Increase in salaries. can interest rates rise faster?

Wages have risen at the fastest rate in more than 20 years, but are still unable to keep pace with inflation.

Average wages rose by 6.4% between September and November compared to the same period in 2021, according to the Office for National Statistics (ONS).

That means wages are growing at the fastest rate since 2001.

However, when adjusted for inflation, average wages fell by 2.6% in real terms.

“Wages have risen at an unprecedented pace outside of the pandemic, putting pressure on the Bank of England to raise interest rates again next month,” said Myron Jobson, senior personal finance analyst at Interactive Investor.

“However, the hottest inflation in nearly four decades has prevented many workers from fully reaping the benefits of rising earnings. Adjusted for inflation, total pay (including bonuses) and regular pay both fell by 2.6% year-on-year as rising prices continued to erode household purchasing power.”

This is one of the largest declines in real wages ever recorded.

Chancellor Jeremy Hunt said the figures showed that despite global economic challenges, “the UK labor market remains resilient with a record number of people on the payroll”.

He added that he was committed to halving inflation this year, currently at 10.7%, which would help people’s wages go further.

The gap between public and private sector pay has narrowed slightly, but remains near record highs.

Average wage growth in the private sector in the three months of November was 7.2%, compared to 3.3% in the public sector.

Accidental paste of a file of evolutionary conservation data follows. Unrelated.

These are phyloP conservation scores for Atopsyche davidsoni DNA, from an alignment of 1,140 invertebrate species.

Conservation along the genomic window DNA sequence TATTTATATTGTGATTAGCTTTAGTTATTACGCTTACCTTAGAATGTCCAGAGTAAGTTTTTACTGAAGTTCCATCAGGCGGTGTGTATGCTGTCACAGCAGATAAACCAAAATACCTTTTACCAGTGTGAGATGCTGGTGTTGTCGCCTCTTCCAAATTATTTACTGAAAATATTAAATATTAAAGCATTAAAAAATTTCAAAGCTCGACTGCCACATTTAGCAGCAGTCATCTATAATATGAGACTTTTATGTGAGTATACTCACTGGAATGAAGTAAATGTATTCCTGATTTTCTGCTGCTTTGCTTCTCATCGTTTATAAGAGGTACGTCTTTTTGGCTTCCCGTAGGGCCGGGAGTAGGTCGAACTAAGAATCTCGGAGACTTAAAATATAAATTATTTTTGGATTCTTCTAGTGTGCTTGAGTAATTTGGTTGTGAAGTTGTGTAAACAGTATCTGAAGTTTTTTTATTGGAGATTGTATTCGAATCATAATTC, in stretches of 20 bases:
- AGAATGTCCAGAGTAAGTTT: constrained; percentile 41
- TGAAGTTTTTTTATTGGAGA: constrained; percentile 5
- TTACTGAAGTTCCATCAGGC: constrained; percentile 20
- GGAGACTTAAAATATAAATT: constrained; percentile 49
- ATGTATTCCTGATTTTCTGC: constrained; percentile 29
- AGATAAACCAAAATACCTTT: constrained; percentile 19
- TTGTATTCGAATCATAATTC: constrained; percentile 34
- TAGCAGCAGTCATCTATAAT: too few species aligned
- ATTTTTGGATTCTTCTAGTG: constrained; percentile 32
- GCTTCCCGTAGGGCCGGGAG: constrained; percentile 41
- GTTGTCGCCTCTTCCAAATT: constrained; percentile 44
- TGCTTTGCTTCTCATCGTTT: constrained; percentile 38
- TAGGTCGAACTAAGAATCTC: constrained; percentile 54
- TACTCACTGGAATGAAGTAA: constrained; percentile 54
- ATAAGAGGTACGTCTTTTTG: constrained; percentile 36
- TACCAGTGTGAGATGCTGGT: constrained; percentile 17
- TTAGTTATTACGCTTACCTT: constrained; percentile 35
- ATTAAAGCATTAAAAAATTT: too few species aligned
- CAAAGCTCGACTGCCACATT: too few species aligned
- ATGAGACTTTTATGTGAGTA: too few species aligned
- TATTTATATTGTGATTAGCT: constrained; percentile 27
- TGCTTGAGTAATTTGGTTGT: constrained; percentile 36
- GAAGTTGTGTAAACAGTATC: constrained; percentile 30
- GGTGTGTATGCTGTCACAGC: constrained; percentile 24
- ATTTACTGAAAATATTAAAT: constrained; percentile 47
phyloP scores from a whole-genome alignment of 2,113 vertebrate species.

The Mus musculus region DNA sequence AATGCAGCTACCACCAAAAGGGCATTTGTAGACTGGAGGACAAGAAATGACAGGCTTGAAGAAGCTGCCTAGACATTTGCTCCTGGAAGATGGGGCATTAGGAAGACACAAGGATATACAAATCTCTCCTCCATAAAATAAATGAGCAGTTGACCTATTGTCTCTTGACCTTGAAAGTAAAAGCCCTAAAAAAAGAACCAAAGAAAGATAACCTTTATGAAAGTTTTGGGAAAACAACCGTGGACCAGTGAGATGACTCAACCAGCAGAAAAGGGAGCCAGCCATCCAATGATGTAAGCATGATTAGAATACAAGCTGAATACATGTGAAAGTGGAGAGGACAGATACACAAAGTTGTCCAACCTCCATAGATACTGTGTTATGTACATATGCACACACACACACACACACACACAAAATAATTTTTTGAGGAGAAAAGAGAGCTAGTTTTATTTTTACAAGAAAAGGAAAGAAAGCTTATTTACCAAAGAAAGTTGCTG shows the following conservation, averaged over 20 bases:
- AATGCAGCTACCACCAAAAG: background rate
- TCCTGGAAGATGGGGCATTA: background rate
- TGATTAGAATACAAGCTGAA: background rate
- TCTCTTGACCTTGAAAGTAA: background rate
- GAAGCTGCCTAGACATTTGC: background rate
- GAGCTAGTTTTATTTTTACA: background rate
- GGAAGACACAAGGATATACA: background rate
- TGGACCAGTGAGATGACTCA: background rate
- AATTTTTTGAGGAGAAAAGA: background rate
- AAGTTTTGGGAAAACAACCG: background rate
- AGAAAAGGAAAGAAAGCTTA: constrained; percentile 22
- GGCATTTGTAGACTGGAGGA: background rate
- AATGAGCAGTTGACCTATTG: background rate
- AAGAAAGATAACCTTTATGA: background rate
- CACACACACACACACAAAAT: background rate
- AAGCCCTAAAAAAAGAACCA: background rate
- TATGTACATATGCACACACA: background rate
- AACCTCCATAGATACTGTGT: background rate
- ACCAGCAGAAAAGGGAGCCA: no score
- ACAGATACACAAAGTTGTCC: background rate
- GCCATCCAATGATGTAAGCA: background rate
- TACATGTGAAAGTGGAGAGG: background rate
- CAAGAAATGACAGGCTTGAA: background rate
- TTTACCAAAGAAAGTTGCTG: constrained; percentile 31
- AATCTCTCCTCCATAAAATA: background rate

This is likely to trigger more wage demands by public sector workers and more industrial action as workers go on strike.

“A decline is still very likely”

Strong wage growth, plus a surprise 0.1% rise in GDP in November, may make it seem like the economy has turned around and a recession is unlikely.

However, Alice Hein, personal finance analyst at Bestinvest, believes the “double whammy of persistently high inflation and rising interest rates” will hurt households and businesses, meaning a recession is “still very likely, albeit a shallower one, to trigger a recession”. a little later than expected.”

Workers should also prepare for a wave of layoffs. Many businesses, faced with high inflation, have absorbed the rising costs as much as possible, but there are signs that some are starting to lay off staff or cut their hours. Unemployment and redundancy figures rose slightly, according to the ONS.

“With so many economic headwinds, job insecurity will become a bigger issue as 2023 progresses and households need to secure their finances for all eventualities,” notes Hein.

What does this mean for interest rates?

Strong wage growth will increase pressure on the Bank of England to raise interest rates at its next meeting on February 2. This will mark its 10th consecutive rate hike.

The consulting company Capital Economics believes that in the coming months the Bank may raise interest rates from the current level of 3.5% to 4.5%.

“We still think the labor market will eventually weaken. But, coupled with a more resilient economy than expected in November, these data will only reinforce the Bank of England’s fears that inflation is still lingering despite falling,” said Ashley Webb, UK economist at Capital Economics.

Rupert Thompson, chief economist at Kingswood, a wealth manager, believes a 0.5 basis point hike is on track for February, taking rates to 4%.

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